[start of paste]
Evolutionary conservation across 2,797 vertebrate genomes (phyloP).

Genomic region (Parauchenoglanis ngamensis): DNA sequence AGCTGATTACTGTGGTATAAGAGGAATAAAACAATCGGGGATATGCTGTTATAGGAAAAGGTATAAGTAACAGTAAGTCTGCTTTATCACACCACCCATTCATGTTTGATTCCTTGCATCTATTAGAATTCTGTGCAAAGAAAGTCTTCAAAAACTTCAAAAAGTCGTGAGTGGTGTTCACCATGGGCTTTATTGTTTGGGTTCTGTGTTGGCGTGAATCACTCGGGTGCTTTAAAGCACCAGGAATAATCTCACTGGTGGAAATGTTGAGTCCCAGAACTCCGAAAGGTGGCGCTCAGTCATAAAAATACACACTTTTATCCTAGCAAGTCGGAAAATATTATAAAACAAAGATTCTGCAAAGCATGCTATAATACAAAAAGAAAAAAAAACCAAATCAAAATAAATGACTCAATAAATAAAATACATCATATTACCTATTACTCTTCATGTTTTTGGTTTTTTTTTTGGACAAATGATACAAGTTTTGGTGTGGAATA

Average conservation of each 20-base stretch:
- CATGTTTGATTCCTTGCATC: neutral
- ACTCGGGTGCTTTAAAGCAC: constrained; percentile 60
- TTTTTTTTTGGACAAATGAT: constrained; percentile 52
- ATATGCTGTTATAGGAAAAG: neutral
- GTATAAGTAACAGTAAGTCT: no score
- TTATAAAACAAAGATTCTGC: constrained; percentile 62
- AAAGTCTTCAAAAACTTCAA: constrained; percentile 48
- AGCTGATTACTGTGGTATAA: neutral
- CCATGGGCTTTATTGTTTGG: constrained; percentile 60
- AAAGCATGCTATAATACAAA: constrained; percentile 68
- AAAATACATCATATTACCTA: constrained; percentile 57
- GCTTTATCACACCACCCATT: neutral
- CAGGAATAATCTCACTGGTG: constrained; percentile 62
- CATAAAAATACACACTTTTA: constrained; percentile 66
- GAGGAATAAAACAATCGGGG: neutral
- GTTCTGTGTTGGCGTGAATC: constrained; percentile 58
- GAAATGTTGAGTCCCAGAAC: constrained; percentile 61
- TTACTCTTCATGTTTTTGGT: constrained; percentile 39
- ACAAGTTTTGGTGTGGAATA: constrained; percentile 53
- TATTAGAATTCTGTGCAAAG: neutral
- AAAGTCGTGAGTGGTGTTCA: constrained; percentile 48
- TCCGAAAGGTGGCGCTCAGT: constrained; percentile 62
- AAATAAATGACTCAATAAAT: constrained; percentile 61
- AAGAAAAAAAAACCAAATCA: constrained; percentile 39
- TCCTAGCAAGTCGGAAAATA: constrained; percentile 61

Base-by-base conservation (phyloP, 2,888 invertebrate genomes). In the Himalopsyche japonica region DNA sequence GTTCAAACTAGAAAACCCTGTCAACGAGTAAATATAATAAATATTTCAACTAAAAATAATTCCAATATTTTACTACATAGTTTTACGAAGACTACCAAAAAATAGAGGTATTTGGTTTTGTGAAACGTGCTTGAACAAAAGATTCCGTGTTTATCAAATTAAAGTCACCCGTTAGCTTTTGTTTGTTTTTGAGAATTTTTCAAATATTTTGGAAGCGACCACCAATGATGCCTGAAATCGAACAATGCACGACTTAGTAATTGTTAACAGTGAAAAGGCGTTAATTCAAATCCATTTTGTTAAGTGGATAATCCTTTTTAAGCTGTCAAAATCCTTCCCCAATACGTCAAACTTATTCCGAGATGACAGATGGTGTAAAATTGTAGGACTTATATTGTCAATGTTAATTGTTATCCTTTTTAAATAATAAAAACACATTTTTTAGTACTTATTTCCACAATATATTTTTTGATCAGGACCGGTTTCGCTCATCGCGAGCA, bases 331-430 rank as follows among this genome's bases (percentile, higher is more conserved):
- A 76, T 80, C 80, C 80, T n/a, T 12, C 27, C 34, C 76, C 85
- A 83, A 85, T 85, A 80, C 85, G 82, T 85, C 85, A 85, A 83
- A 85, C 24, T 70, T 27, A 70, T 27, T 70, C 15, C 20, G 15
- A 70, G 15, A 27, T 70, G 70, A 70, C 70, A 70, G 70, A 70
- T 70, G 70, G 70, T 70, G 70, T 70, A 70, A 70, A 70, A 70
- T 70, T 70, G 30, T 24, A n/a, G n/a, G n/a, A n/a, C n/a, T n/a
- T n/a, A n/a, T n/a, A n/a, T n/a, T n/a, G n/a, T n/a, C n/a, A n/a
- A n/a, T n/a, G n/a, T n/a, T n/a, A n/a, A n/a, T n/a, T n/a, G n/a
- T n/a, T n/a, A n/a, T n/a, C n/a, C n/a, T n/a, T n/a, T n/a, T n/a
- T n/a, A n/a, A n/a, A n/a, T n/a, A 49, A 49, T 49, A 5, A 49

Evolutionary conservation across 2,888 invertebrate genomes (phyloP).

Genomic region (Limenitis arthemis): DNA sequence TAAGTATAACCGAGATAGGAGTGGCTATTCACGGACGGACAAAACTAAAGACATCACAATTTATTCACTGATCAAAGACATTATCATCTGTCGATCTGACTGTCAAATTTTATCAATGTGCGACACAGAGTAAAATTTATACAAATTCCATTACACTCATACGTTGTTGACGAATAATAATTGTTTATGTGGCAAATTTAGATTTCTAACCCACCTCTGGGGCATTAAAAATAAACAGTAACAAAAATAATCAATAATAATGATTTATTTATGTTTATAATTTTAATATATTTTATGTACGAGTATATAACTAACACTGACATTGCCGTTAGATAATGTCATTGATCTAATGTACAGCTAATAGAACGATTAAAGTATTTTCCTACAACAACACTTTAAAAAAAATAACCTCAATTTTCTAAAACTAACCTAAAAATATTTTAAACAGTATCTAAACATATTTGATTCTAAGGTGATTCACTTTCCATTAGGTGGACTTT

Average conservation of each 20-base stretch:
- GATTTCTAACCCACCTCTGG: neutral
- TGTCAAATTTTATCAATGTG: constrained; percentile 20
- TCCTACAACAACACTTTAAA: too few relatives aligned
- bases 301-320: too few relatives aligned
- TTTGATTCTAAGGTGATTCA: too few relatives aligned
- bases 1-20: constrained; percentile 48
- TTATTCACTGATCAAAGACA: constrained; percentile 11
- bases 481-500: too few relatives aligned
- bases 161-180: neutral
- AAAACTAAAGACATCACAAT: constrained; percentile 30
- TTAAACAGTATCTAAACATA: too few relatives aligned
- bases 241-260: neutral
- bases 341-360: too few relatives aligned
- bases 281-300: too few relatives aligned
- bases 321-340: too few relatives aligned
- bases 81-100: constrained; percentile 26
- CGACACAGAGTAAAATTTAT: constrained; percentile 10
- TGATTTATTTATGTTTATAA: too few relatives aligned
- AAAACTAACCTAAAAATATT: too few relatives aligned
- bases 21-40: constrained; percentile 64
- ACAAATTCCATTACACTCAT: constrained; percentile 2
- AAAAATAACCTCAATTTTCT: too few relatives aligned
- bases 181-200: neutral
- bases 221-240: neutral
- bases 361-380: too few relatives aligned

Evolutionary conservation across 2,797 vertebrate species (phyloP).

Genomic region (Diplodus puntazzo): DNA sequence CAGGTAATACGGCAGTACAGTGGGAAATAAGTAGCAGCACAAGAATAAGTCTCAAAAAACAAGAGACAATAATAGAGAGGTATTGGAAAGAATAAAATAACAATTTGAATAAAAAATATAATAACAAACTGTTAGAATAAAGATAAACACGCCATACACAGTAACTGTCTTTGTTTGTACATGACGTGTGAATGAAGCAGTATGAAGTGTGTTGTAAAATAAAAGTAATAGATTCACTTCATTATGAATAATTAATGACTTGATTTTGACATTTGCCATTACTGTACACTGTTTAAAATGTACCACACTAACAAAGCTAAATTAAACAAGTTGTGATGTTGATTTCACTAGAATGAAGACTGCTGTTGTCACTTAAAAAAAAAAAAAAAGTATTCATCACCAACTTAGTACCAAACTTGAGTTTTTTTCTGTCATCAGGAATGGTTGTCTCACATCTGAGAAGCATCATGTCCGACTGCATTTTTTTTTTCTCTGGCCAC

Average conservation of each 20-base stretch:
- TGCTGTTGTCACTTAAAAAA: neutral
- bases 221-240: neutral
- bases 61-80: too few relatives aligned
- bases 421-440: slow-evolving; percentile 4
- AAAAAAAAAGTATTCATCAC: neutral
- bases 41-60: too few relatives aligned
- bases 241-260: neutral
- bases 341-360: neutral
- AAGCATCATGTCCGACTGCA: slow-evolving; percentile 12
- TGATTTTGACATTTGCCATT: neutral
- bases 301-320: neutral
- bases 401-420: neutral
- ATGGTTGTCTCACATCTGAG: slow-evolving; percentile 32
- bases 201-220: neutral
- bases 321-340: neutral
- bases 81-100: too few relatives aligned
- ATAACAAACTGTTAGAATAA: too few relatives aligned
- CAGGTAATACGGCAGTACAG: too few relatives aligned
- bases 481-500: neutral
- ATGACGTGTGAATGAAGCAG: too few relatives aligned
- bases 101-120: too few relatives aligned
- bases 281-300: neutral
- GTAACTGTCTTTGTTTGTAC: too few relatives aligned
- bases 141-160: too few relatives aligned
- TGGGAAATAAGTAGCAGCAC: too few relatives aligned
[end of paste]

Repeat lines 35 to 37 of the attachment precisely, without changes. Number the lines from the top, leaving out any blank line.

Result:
- T 70, T 70, G 30, T 24, A n/a, G n/a, G n/a, A n/a, C n/a, T n/a
- T n/a, A n/a, T n/a, A n/a, T n/a, T n/a, G n/a, T n/a, C n/a, A n/a
- A n/a, T n/a, G n/a, T n/a, T n/a, A n/a, A n/a, T n/a, T n/a, G n/a